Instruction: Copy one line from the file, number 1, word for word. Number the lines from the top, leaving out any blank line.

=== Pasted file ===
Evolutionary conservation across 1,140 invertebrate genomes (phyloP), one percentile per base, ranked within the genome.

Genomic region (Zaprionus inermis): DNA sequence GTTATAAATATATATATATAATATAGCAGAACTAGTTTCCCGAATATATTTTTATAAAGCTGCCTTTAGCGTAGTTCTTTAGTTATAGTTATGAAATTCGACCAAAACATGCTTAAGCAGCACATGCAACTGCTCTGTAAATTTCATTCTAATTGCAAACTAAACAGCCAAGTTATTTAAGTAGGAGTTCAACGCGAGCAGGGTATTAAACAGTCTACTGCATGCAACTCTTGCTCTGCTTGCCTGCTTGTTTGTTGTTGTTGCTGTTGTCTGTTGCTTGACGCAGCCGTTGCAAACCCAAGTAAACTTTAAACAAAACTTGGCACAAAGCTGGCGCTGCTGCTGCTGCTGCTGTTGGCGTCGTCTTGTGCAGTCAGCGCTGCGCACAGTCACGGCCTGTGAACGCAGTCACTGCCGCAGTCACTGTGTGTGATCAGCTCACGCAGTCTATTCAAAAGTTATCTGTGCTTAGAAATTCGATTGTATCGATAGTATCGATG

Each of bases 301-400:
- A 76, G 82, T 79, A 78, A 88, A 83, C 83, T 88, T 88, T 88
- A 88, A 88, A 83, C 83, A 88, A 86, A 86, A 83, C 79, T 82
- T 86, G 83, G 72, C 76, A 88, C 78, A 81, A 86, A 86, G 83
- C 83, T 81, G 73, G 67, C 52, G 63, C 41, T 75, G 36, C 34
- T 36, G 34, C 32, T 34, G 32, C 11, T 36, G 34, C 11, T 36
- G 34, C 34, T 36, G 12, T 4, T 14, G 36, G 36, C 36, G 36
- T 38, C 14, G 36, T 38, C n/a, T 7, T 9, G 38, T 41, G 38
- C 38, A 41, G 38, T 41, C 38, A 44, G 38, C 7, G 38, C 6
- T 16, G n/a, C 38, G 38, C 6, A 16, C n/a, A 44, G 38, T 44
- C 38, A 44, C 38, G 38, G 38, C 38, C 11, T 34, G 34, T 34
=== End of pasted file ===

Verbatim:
Evolutionary conservation across 1,140 invertebrate genomes (phyloP), one percentile per base, ranked within the genome.